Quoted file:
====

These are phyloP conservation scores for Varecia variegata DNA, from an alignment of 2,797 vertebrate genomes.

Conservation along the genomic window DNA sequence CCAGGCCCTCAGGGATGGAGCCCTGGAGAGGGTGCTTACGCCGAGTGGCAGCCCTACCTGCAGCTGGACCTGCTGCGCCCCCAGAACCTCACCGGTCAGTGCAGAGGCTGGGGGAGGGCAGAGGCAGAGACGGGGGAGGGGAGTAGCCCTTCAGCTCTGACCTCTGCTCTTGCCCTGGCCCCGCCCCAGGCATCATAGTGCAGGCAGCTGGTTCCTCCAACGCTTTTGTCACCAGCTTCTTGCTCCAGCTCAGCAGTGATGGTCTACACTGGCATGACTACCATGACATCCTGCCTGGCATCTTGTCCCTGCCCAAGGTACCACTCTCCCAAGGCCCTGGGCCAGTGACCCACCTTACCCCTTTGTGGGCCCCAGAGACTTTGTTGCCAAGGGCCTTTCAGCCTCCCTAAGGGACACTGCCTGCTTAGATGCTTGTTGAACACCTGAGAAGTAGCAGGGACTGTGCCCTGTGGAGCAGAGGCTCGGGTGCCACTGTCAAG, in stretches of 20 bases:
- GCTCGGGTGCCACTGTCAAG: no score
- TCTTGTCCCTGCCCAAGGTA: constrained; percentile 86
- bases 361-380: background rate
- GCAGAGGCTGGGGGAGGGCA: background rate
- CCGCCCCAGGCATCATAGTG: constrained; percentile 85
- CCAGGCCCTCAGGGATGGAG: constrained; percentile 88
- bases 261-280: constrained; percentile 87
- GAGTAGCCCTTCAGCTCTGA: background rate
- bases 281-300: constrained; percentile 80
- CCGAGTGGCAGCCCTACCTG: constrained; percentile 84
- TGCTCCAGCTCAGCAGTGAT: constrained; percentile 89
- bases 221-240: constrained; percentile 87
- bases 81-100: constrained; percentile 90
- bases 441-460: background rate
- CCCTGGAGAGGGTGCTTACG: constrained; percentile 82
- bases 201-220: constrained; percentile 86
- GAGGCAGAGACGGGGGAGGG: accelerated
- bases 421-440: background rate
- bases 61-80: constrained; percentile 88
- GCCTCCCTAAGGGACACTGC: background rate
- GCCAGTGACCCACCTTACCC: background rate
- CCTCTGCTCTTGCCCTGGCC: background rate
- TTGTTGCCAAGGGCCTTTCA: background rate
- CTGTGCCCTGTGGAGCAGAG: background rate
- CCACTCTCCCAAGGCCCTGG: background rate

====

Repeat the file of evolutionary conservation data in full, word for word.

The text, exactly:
These are phyloP conservation scores for Varecia variegata DNA, from an alignment of 2,797 vertebrate genomes.

Conservation along the genomic window DNA sequence CCAGGCCCTCAGGGATGGAGCCCTGGAGAGGGTGCTTACGCCGAGTGGCAGCCCTACCTGCAGCTGGACCTGCTGCGCCCCCAGAACCTCACCGGTCAGTGCAGAGGCTGGGGGAGGGCAGAGGCAGAGACGGGGGAGGGGAGTAGCCCTTCAGCTCTGACCTCTGCTCTTGCCCTGGCCCCGCCCCAGGCATCATAGTGCAGGCAGCTGGTTCCTCCAACGCTTTTGTCACCAGCTTCTTGCTCCAGCTCAGCAGTGATGGTCTACACTGGCATGACTACCATGACATCCTGCCTGGCATCTTGTCCCTGCCCAAGGTACCACTCTCCCAAGGCCCTGGGCCAGTGACCCACCTTACCCCTTTGTGGGCCCCAGAGACTTTGTTGCCAAGGGCCTTTCAGCCTCCCTAAGGGACACTGCCTGCTTAGATGCTTGTTGAACACCTGAGAAGTAGCAGGGACTGTGCCCTGTGGAGCAGAGGCTCGGGTGCCACTGTCAAG, in stretches of 20 bases:
- GCTCGGGTGCCACTGTCAAG: no score
- TCTTGTCCCTGCCCAAGGTA: constrained; percentile 86
- bases 361-380: background rate
- GCAGAGGCTGGGGGAGGGCA: background rate
- CCGCCCCAGGCATCATAGTG: constrained; percentile 85
- CCAGGCCCTCAGGGATGGAG: constrained; percentile 88
- bases 261-280: constrained; percentile 87
- GAGTAGCCCTTCAGCTCTGA: background rate
- bases 281-300: constrained; percentile 80
- CCGAGTGGCAGCCCTACCTG: constrained; percentile 84
- TGCTCCAGCTCAGCAGTGAT: constrained; percentile 89
- bases 221-240: constrained; percentile 87
- bases 81-100: constrained; percentile 90
- bases 441-460: background rate
- CCCTGGAGAGGGTGCTTACG: constrained; percentile 82
- bases 201-220: constrained; percentile 86
- GAGGCAGAGACGGGGGAGGG: accelerated
- bases 421-440: background rate
- bases 61-80: constrained; percentile 88
- GCCTCCCTAAGGGACACTGC: background rate
- GCCAGTGACCCACCTTACCC: background rate
- CCTCTGCTCTTGCCCTGGCC: background rate
- TTGTTGCCAAGGGCCTTTCA: background rate
- CTGTGCCCTGTGGAGCAGAG: background rate
- CCACTCTCCCAAGGCCCTGG: background rate